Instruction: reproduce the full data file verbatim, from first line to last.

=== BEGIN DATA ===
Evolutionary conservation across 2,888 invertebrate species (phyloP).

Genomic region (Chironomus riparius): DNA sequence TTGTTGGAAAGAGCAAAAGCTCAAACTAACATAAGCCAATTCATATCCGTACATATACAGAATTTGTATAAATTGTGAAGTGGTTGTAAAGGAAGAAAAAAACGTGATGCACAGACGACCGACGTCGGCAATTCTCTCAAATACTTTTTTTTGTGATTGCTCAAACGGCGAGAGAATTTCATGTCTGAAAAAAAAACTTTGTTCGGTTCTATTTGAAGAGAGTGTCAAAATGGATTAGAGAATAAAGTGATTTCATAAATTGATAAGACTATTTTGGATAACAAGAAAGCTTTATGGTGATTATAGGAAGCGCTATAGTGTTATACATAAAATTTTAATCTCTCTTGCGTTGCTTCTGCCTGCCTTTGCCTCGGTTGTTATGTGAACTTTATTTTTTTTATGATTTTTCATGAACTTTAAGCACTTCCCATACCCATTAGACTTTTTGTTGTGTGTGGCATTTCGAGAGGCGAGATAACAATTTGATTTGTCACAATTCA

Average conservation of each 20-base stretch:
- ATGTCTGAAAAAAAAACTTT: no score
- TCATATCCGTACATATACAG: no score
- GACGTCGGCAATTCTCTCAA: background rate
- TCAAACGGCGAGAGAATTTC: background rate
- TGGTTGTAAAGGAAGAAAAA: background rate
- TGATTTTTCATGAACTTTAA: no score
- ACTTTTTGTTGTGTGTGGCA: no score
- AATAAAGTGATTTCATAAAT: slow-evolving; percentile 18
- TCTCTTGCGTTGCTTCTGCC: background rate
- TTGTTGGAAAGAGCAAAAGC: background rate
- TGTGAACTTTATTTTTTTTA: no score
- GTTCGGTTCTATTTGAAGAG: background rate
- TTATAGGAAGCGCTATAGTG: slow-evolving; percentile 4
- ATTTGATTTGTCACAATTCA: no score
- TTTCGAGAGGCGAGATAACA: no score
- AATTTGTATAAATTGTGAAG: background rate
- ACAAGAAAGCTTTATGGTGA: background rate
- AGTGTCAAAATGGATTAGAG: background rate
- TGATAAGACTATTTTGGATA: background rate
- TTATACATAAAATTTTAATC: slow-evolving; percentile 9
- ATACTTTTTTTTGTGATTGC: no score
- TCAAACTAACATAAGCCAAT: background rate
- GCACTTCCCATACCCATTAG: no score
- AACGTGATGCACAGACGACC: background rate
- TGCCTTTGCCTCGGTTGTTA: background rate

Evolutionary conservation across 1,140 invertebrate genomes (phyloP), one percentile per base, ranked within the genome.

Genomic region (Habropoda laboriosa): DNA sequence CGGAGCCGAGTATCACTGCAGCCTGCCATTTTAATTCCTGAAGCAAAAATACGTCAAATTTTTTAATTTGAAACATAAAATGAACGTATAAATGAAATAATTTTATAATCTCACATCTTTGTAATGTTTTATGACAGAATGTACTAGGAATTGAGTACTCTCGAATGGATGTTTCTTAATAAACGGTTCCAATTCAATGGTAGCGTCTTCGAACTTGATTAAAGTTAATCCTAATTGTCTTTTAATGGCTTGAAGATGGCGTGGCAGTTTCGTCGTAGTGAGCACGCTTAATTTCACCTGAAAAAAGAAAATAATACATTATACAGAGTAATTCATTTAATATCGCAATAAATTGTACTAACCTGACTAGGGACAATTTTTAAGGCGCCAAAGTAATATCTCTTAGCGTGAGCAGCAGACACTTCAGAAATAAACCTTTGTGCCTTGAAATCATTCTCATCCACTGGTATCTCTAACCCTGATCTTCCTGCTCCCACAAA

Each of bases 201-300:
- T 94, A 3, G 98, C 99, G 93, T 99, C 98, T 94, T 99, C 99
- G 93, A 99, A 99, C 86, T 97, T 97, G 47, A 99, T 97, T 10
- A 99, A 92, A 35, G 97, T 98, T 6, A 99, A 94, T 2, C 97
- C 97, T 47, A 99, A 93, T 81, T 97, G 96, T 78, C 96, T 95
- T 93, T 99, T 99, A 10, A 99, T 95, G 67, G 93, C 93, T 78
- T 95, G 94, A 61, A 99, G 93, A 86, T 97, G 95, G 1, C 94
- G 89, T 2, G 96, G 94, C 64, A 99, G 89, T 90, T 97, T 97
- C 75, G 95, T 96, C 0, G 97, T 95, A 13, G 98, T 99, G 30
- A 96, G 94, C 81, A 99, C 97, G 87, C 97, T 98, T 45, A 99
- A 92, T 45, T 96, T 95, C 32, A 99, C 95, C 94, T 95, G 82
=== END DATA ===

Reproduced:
Evolutionary conservation across 2,888 invertebrate species (phyloP).

Genomic region (Chironomus riparius): DNA sequence TTGTTGGAAAGAGCAAAAGCTCAAACTAACATAAGCCAATTCATATCCGTACATATACAGAATTTGTATAAATTGTGAAGTGGTTGTAAAGGAAGAAAAAAACGTGATGCACAGACGACCGACGTCGGCAATTCTCTCAAATACTTTTTTTTGTGATTGCTCAAACGGCGAGAGAATTTCATGTCTGAAAAAAAAACTTTGTTCGGTTCTATTTGAAGAGAGTGTCAAAATGGATTAGAGAATAAAGTGATTTCATAAATTGATAAGACTATTTTGGATAACAAGAAAGCTTTATGGTGATTATAGGAAGCGCTATAGTGTTATACATAAAATTTTAATCTCTCTTGCGTTGCTTCTGCCTGCCTTTGCCTCGGTTGTTATGTGAACTTTATTTTTTTTATGATTTTTCATGAACTTTAAGCACTTCCCATACCCATTAGACTTTTTGTTGTGTGTGGCATTTCGAGAGGCGAGATAACAATTTGATTTGTCACAATTCA

Average conservation of each 20-base stretch:
- ATGTCTGAAAAAAAAACTTT: no score
- TCATATCCGTACATATACAG: no score
- GACGTCGGCAATTCTCTCAA: background rate
- TCAAACGGCGAGAGAATTTC: background rate
- TGGTTGTAAAGGAAGAAAAA: background rate
- TGATTTTTCATGAACTTTAA: no score
- ACTTTTTGTTGTGTGTGGCA: no score
- AATAAAGTGATTTCATAAAT: slow-evolving; percentile 18
- TCTCTTGCGTTGCTTCTGCC: background rate
- TTGTTGGAAAGAGCAAAAGC: background rate
- TGTGAACTTTATTTTTTTTA: no score
- GTTCGGTTCTATTTGAAGAG: background rate
- TTATAGGAAGCGCTATAGTG: slow-evolving; percentile 4
- ATTTGATTTGTCACAATTCA: no score
- TTTCGAGAGGCGAGATAACA: no score
- AATTTGTATAAATTGTGAAG: background rate
- ACAAGAAAGCTTTATGGTGA: background rate
- AGTGTCAAAATGGATTAGAG: background rate
- TGATAAGACTATTTTGGATA: background rate
- TTATACATAAAATTTTAATC: slow-evolving; percentile 9
- ATACTTTTTTTTGTGATTGC: no score
- TCAAACTAACATAAGCCAAT: background rate
- GCACTTCCCATACCCATTAG: no score
- AACGTGATGCACAGACGACC: background rate
- TGCCTTTGCCTCGGTTGTTA: background rate

Evolutionary conservation across 1,140 invertebrate genomes (phyloP), one percentile per base, ranked within the genome.

Genomic region (Habropoda laboriosa): DNA sequence CGGAGCCGAGTATCACTGCAGCCTGCCATTTTAATTCCTGAAGCAAAAATACGTCAAATTTTTTAATTTGAAACATAAAATGAACGTATAAATGAAATAATTTTATAATCTCACATCTTTGTAATGTTTTATGACAGAATGTACTAGGAATTGAGTACTCTCGAATGGATGTTTCTTAATAAACGGTTCCAATTCAATGGTAGCGTCTTCGAACTTGATTAAAGTTAATCCTAATTGTCTTTTAATGGCTTGAAGATGGCGTGGCAGTTTCGTCGTAGTGAGCACGCTTAATTTCACCTGAAAAAAGAAAATAATACATTATACAGAGTAATTCATTTAATATCGCAATAAATTGTACTAACCTGACTAGGGACAATTTTTAAGGCGCCAAAGTAATATCTCTTAGCGTGAGCAGCAGACACTTCAGAAATAAACCTTTGTGCCTTGAAATCATTCTCATCCACTGGTATCTCTAACCCTGATCTTCCTGCTCCCACAAA

Each of bases 201-300:
- T 94, A 3, G 98, C 99, G 93, T 99, C 98, T 94, T 99, C 99
- G 93, A 99, A 99, C 86, T 97, T 97, G 47, A 99, T 97, T 10
- A 99, A 92, A 35, G 97, T 98, T 6, A 99, A 94, T 2, C 97
- C 97, T 47, A 99, A 93, T 81, T 97, G 96, T 78, C 96, T 95
- T 93, T 99, T 99, A 10, A 99, T 95, G 67, G 93, C 93, T 78
- T 95, G 94, A 61, A 99, G 93, A 86, T 97, G 95, G 1, C 94
- G 89, T 2, G 96, G 94, C 64, A 99, G 89, T 90, T 97, T 97
- C 75, G 95, T 96, C 0, G 97, T 95, A 13, G 98, T 99, G 30
- A 96, G 94, C 81, A 99, C 97, G 87, C 97, T 98, T 45, A 99
- A 92, T 45, T 96, T 95, C 32, A 99, C 95, C 94, T 95, G 82